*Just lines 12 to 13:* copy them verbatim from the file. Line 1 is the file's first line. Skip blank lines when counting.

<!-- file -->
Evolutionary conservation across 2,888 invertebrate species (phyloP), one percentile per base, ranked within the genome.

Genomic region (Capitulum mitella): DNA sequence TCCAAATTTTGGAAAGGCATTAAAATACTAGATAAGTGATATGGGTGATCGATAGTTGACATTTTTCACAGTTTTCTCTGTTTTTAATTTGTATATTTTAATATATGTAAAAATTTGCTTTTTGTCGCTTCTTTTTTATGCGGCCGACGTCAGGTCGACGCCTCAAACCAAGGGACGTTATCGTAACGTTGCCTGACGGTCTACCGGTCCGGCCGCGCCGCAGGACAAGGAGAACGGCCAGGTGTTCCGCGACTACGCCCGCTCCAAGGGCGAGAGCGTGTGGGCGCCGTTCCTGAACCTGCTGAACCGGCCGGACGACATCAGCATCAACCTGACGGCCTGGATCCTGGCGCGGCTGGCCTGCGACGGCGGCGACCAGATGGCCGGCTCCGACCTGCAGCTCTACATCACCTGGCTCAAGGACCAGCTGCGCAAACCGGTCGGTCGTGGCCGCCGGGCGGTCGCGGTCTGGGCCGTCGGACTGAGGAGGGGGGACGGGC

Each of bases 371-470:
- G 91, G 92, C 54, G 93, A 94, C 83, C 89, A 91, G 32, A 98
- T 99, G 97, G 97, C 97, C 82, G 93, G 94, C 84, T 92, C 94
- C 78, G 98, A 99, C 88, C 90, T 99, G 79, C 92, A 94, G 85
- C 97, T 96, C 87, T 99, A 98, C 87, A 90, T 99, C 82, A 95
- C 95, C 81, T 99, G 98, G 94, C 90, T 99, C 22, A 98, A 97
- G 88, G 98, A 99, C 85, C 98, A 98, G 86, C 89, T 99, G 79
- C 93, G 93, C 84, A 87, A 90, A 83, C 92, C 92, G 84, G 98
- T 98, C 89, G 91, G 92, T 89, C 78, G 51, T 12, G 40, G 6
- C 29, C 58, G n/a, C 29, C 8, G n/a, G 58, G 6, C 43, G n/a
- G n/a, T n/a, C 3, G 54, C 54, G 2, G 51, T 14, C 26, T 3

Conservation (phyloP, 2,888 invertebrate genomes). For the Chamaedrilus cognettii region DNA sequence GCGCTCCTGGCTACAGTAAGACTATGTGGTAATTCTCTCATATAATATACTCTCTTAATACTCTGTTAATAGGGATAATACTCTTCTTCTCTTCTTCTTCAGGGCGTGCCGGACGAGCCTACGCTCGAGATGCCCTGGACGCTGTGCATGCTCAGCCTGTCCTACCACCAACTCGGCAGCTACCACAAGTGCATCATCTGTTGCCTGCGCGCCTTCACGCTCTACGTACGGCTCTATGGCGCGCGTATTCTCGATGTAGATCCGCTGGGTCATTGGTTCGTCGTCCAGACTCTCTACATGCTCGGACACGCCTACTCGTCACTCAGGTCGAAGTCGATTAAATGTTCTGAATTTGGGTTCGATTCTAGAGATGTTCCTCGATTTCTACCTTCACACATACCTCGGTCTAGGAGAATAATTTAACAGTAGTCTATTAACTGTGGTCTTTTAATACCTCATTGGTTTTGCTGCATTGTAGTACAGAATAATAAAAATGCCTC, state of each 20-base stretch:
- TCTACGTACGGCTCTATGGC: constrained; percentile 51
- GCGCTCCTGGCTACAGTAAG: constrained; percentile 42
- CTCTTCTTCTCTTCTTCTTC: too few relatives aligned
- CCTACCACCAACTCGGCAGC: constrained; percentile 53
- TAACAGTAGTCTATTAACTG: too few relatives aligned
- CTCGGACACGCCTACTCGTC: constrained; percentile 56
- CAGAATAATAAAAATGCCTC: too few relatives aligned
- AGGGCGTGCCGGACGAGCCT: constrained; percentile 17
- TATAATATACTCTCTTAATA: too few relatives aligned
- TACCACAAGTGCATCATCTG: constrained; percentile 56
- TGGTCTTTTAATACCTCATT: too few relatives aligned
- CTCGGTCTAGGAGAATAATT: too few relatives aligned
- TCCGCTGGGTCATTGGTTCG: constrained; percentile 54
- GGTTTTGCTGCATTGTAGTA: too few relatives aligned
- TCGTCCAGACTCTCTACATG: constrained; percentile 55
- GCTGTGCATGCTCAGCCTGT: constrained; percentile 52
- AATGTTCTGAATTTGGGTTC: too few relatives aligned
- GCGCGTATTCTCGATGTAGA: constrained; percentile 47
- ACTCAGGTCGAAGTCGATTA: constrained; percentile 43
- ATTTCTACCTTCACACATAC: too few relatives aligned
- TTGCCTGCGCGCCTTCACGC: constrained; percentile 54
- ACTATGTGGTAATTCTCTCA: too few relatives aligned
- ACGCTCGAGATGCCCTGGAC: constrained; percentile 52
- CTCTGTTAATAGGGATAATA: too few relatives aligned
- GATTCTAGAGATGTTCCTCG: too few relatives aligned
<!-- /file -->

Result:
- C 29, C 58, G n/a, C 29, C 8, G n/a, G 58, G 6, C 43, G n/a
- G n/a, T n/a, C 3, G 54, C 54, G 2, G 51, T 14, C 26, T 3